Sun, Jun 27, 2004 - Page 3 News List

Journalists' group to push for Constitution changes

FREEDOM OF SPEECH The Association of Taiwan Journalists wants to make sure principles for press freedoms find their way into a revised Constitution

By Lin Chieh-yu  /  STAFF REPORTER

The Association of Taiwan Journalists plans to launch a campaign aimed at including in a revised Constitution a set of articles that would serve as guiding principles for freedom of speech and freedom of the press -- issues that President Chen Shui-bian (陳水扁) has identified as priorities for his second term.

Su Tseng-chang (蘇貞昌), secretary-general of the Presidential Office, whom the president has assigned the task of overseeing preparatory work for the constitutional revision process, reacted positively to the association's plans, saying that he is willing to include the group's proposals in the agenda of a future constitutional reform committee.

"We have held three staff meetings to discuss preparatory work in past month, and now I am going to talk with opinion leaders from different fields and listen to their suggestions," Su said.

"We welcome journalists' drawing up a draft relating to media reform as soon as possible," Su said.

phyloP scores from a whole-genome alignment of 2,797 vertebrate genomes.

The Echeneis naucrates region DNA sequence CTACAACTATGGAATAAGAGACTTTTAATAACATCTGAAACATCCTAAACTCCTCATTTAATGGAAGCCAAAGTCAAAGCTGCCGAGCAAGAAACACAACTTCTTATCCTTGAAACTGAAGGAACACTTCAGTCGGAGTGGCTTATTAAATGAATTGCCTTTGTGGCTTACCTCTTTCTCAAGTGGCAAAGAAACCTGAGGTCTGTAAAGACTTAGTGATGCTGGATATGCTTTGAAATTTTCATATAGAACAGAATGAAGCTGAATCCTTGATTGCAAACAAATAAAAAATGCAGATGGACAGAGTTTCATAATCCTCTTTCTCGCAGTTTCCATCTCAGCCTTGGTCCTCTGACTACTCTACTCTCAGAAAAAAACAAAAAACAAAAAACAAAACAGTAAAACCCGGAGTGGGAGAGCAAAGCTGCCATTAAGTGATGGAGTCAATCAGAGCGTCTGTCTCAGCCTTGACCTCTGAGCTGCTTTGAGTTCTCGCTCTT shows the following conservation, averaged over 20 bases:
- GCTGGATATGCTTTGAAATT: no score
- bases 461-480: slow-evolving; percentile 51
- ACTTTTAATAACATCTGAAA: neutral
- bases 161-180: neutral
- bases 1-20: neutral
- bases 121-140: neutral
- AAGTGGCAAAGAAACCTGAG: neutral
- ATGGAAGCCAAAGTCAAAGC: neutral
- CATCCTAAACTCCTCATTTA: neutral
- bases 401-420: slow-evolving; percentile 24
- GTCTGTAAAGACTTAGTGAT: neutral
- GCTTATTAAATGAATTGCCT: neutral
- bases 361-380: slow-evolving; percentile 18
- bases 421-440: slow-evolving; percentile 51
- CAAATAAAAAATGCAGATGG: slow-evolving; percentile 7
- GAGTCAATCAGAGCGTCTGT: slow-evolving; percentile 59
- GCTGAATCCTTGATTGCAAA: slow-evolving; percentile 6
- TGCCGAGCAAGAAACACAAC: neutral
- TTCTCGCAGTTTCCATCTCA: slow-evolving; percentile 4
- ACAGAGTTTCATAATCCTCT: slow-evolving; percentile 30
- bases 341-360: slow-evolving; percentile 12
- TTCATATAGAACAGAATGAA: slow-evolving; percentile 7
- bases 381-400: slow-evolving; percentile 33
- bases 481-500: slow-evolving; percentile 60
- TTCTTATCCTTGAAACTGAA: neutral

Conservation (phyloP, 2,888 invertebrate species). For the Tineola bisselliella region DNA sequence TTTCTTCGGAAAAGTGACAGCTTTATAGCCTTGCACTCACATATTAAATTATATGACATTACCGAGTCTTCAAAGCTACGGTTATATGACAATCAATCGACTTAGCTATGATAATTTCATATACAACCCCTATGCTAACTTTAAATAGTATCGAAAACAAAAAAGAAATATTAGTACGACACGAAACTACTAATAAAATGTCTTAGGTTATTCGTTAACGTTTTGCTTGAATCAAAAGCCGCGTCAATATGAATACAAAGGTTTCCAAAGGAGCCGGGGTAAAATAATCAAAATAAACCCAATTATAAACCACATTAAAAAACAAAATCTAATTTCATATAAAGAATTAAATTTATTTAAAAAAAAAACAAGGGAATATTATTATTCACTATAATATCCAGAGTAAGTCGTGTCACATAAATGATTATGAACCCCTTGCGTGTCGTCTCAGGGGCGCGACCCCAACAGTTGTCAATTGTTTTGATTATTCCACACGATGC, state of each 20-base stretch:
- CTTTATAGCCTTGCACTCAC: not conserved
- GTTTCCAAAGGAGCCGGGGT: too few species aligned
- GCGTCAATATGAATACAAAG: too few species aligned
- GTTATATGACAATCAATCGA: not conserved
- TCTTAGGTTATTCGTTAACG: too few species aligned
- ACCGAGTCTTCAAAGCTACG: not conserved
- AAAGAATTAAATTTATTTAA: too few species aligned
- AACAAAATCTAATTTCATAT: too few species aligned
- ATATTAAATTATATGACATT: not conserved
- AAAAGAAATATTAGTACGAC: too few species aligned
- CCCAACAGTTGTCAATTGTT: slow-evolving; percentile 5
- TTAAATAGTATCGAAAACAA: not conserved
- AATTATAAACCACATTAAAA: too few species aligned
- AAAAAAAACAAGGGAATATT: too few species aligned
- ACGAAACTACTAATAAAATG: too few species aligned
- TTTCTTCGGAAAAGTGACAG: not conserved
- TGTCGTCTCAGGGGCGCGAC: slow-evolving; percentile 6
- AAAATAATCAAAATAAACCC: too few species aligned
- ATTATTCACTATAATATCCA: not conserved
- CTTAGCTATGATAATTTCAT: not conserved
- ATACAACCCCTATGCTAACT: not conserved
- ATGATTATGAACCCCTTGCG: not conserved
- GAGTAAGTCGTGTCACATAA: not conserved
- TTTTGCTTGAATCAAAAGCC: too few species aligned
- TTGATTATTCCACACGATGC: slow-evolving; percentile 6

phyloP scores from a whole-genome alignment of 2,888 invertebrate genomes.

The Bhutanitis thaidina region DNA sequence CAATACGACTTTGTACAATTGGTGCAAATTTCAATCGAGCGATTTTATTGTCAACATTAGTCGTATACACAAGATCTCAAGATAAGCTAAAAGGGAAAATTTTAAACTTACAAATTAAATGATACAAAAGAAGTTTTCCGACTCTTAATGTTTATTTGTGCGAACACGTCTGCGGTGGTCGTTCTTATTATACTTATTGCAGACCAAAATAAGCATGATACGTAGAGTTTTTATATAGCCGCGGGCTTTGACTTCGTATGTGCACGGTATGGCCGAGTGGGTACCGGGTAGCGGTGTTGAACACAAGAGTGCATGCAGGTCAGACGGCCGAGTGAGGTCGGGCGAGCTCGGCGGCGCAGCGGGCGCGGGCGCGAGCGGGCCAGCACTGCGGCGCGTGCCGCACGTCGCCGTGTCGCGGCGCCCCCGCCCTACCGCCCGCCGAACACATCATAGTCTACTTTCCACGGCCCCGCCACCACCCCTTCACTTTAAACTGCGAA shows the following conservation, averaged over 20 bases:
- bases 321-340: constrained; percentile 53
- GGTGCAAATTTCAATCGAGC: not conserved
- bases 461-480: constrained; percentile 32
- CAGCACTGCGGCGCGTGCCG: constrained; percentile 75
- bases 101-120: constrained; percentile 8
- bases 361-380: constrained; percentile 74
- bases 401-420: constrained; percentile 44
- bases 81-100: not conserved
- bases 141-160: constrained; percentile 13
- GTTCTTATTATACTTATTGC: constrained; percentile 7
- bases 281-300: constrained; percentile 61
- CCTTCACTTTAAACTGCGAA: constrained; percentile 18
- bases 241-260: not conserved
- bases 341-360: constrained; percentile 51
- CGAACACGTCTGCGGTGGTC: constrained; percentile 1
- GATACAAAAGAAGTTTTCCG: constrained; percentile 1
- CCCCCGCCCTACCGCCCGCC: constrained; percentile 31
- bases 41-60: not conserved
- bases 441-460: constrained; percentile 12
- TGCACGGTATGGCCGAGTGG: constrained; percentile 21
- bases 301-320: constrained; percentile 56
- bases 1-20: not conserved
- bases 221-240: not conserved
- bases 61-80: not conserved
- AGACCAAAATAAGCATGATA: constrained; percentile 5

"I promise that their draft will become an important element in revising the Constitution," he said.

The association will celebrate its 10th anniversary next March. It is preparing to hold an international conference to discuss the nation's media development and expects that journalists' organizations from other Asian countries will join in discussing how to improve the media environment.

"Media reform isn't just about issues of ownership and personnel, which are the only things that Taiwan's reporters seem to be interested in," said association secretary-general Ray Chang (張瑞欽).

"This attitude only causes more disputes among political forces," he said.

"Taking as an example the nomination of Chiang Hsia (江霞), the new general manager of the state-controlled Chinese Television System (CTS), the way the media covered this event just provoked another war of words between the Democratic Progressive Party and the pan-blue camp," Chang said.

"The real issues of the nomination -- the liberalization of state-run media outlets and putting those outlets under public supervision -- were ignored. Reporters wasted too much time covering conflict between politicians," Chang said.

"We would like for media reform to help reduce ideological disputes between political parties," he said.

Tony Liu (呂東熹), president of the association, said the group will make a formal announcement asking the government to back media reform before the end of August.

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